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DFL school-board endorsee dispute: guilt by association?

In recent days a fight has broken out over whether DFL-endorsed candidates can appear at events, pose for photos or otherwise share a platform with non-endorsed candidates.

Even for an electoral contest that many assumed would devolve into a slugfest, this year’s Minneapolis School Board race turned surprisingly ugly surprisingly quickly.

In recent days a fight has broken out over whether DFL-endorsed candidates can appear at events, pose for photos or otherwise share a platform with non-endorsed candidates. For at least one candidate the dispute has morphed into a Catch-22.

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The flare-up has fanned a decade-old conflagration over whose interests are served by the traditional process for selecting candidates, the teachers union or the city’s communities of color. And it has bolstered fears that qualified individuals will see the campaign process as too bruising to attempt.

Within days the dispute had become so heated that Minneapolis DFL Chair Dan McConnell took the highly unusual step of sending an e-mail to party endorsees outlining ground rules. Candidates who “undermine” the party’s efforts might lose DFL campaign support, he warned.

Five of 9 members to be elected

Simmering in the background is talk about potentially huge amounts of money being spent to influence the races, which will elect five of the board’s nine members. The board will oversee an ambitious school reform effort and vote on the $250 million-a-year teacher contract.

Supporters of several affected candidates have called the dust-up a red flag, arguing that particularly when it comes to education, the endorsement process — long the focus of criticism when it comes to board races — is broken.

Iris Altamirano

At the center of the dispute is a four-way contest for the two board seats to be elected by citywide vote. Occupying the hottest of the hot seats in those races is Iris Altamirano, a labor activist and DFL-endorsed candidate who placed third in the August primary.

To win, Altamirano must beat either incumbent Rebecca Gagnon, the other DFL endorsed candidate, or former City Council member Don Samuels, whose candidacy has drawn vociferous opposition from some teacher union members. A fourth candidate, Ira Jourdain, appears unlikely to win.

Gagnon did not seek labor endorsements this year, while Samuels entered the race after the citywide DFL endorsing convention.

MFT didn’t endorse this year

The Minneapolis Federation of Teachers (MFT), whose lead old-line labor has traditionally followed in endorsing in school board races, did not endorse this year. It has thrown its support, both financial and in terms of shoe leather, behind the candidates endorsed by the Minneapolis Regional Labor Federation (MRLF).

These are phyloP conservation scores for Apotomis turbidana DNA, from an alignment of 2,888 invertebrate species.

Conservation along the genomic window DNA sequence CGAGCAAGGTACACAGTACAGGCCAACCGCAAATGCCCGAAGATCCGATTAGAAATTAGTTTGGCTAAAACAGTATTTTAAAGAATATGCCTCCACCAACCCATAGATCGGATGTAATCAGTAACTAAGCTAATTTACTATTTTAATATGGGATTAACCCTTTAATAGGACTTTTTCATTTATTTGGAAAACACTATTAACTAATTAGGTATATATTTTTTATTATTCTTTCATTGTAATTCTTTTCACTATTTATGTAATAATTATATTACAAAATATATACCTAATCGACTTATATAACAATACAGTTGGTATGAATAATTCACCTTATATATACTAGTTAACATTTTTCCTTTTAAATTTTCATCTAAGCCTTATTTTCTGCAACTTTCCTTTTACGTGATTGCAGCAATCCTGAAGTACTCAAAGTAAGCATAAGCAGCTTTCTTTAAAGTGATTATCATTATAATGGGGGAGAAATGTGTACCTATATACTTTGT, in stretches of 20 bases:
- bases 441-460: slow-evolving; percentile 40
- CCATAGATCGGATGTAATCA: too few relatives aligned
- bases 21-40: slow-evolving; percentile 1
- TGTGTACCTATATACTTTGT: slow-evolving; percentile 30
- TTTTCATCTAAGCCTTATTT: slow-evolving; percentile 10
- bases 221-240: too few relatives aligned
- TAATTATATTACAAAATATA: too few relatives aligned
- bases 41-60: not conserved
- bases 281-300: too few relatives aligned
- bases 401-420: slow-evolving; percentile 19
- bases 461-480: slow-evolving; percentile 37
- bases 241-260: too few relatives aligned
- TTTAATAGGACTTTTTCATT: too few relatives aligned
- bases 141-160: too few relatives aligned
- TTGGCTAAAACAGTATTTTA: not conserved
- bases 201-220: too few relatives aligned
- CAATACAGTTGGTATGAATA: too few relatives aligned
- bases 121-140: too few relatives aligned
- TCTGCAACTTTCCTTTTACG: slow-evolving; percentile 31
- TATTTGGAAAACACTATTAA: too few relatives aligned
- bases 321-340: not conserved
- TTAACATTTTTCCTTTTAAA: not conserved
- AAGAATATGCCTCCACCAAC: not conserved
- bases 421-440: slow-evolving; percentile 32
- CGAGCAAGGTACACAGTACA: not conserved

Rebecca Gagnon

The federation did not endorse directly in the races, declaring instead in the Aug. 22 edition of its newspaper that members should support DFL endorsees. Other party endorsees include incumbent Jenny Arneson and Siad Ali, running unopposed in geographically based districts 1 and 3, respectively, and Nelson Inz, who faces Jay Larson in District 5.

In terms of the 2014 field, Altamirano is a rarity in that she emerged from the primary with support both from the DFL and from “reformers,” education advocates who have called for policies that are anathema to the MFT.

The daughter of a high school janitor, Altamirano started working in agriculture in Texas at the age of 9 and went on to earn a degree from Cornell. She has experience both organizing Latino voters and working as a director in Local 26 of the Service Employees International Union (SEIU).

In recent years the SEIU, whose janitor and security guard members are mostly people of color, has endorsed candidates who have not won the support of traditional labor.

Opening salvo

Don Samuels

On Sept. 5, activist Eli Kaplan posted to the online Minneapolis Issues Forum complaining that Altamirano was scheduled to attend an open house hosted by former Minneapolis School Board chair Pam Costain. Samuels would also attend.

Costain was a staff member at the grassroots political leadership training effort Wellstone Action when Altamirano was a fellow in a program for young organizers of color.

“How does one campaign for one endorsed and other not and still support the DFL endorsing process?” Kaplan asked. “Does this imply that Iris is supporting Don?”

Outside of the thread, others noted that there were Facebook photos showing Gagnon standing with Jourdain, who placed fourth in the primary without a DFL endorsement.

Jourdain has voiced his support for Gagnon in public forums. Depending on whether Gagnon retains her primary lead — she captured 31 percent of the vote in a seven-way race — his support could give her an edge.

Others pointed out that Kaplan had Gagnon’s endorsement for his write-in campaign against DFL-endorsed Carla Bates in 2012.

‘A double standard’

“The rules have been rewritten” for Altamirano, complained SEIU President Javier Morillo. “We are starting from such a double standard. I personally as a Latino leader have never seen anything like it.”